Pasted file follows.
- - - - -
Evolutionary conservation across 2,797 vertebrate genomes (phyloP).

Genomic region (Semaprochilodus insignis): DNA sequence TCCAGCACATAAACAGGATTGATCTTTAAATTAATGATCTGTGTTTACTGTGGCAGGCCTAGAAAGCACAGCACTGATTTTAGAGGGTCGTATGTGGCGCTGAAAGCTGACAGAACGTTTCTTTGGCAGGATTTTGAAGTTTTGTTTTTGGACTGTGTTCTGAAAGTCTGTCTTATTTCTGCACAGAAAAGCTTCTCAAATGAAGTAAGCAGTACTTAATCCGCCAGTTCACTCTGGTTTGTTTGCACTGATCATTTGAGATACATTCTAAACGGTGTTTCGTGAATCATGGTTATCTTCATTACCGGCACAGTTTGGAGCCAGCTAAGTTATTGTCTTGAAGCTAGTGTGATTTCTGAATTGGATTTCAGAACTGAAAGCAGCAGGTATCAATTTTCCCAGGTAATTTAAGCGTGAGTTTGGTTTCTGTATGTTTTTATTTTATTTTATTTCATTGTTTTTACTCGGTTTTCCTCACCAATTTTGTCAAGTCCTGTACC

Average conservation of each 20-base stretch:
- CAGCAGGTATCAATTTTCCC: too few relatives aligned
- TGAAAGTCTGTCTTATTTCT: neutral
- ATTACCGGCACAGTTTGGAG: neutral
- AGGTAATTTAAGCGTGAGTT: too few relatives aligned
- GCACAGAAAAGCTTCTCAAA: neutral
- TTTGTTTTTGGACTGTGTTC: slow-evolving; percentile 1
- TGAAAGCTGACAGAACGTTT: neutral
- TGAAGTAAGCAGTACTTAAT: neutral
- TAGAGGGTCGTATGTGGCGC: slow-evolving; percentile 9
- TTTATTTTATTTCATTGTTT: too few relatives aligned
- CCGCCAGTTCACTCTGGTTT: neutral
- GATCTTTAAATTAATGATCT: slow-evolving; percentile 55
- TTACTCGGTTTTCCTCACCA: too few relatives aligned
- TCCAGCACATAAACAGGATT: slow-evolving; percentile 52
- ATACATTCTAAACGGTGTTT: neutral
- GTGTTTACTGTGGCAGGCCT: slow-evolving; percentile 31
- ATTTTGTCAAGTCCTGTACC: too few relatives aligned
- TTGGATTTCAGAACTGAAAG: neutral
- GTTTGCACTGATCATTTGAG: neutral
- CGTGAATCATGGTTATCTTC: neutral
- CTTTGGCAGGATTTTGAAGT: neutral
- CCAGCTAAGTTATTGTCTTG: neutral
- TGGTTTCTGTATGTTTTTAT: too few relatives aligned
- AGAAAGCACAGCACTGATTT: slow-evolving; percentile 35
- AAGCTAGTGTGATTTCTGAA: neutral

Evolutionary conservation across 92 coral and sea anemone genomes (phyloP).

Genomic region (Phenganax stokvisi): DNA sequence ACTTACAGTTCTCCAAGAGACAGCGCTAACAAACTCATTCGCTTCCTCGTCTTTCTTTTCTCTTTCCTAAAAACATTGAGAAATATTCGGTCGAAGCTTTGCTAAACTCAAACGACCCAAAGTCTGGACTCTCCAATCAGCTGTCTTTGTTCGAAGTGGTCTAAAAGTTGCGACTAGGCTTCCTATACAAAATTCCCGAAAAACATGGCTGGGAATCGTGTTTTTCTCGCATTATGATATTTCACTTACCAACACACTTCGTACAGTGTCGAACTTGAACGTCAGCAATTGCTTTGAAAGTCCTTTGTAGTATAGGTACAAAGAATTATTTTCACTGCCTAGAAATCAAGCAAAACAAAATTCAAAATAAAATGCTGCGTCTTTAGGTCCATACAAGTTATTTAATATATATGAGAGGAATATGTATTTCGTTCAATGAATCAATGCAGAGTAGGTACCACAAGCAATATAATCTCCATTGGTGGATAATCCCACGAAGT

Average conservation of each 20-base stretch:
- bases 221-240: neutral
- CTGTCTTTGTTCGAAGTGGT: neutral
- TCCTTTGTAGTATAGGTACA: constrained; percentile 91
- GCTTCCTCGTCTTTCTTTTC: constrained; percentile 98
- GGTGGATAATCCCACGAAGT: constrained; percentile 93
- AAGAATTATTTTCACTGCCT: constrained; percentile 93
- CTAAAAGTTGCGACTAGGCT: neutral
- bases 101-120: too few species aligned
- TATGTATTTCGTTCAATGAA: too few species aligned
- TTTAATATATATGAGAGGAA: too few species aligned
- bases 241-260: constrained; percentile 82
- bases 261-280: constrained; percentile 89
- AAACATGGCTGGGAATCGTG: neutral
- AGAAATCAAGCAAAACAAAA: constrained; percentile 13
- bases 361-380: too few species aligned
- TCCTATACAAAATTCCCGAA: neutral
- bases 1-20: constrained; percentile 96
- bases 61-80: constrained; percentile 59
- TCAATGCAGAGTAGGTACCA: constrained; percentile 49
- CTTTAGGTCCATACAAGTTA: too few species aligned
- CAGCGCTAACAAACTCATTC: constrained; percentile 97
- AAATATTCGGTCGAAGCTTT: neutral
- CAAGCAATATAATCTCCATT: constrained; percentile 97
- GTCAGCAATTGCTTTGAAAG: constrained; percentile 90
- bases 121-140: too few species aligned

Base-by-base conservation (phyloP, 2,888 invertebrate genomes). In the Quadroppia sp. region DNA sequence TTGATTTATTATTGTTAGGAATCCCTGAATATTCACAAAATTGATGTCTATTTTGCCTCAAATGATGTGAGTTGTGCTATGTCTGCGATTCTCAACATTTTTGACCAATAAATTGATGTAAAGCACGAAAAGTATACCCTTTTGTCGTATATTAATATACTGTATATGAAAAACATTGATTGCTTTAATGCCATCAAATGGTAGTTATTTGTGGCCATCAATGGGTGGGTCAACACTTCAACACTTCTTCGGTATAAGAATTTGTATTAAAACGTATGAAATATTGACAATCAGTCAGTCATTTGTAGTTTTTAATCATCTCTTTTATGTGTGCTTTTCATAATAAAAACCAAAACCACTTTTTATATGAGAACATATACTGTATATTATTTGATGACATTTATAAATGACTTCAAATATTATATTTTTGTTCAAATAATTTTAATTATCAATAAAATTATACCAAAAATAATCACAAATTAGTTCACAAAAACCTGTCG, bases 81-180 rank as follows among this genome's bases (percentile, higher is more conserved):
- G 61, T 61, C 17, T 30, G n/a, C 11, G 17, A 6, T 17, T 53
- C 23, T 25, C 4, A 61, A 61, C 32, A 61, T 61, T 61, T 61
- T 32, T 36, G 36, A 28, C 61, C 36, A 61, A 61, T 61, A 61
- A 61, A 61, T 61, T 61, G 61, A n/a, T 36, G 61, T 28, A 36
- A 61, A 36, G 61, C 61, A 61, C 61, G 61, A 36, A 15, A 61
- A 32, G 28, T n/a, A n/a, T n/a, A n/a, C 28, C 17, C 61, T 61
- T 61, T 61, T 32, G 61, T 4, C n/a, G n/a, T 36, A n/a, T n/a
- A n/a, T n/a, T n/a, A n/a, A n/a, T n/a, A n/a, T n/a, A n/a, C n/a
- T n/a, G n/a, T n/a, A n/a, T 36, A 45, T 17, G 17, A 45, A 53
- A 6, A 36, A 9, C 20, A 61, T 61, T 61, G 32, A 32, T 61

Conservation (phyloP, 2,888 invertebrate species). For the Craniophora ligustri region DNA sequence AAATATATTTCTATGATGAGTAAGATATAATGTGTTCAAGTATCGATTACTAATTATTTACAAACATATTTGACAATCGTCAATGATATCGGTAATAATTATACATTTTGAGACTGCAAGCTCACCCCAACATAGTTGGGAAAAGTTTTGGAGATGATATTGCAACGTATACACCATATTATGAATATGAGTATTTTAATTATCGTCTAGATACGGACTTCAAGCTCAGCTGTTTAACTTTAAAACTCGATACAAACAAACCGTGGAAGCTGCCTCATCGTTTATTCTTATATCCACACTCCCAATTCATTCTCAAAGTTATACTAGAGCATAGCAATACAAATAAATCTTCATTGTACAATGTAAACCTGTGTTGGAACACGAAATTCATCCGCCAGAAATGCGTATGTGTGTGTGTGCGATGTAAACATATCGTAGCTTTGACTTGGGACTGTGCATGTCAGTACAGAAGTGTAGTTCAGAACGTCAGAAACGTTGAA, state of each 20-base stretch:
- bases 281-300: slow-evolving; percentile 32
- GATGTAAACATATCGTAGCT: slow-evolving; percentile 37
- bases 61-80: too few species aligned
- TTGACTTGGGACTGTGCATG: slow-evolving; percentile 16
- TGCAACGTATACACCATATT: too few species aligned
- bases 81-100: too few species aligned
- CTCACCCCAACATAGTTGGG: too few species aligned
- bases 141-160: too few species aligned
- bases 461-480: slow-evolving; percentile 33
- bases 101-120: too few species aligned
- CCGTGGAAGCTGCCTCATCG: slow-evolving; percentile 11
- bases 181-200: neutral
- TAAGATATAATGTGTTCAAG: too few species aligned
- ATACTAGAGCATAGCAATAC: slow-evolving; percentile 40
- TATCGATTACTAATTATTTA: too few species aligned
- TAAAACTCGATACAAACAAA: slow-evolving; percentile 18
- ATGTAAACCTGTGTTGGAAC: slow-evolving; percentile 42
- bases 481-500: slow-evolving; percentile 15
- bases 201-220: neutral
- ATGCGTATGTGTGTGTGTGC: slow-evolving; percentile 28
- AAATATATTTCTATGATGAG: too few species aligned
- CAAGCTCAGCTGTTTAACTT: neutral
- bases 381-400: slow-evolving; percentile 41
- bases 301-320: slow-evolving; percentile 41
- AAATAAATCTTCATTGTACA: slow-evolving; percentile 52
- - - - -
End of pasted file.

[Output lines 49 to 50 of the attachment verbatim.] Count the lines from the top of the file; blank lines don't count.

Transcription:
- bases 61-80: constrained; percentile 59
- TCAATGCAGAGTAGGTACCA: constrained; percentile 49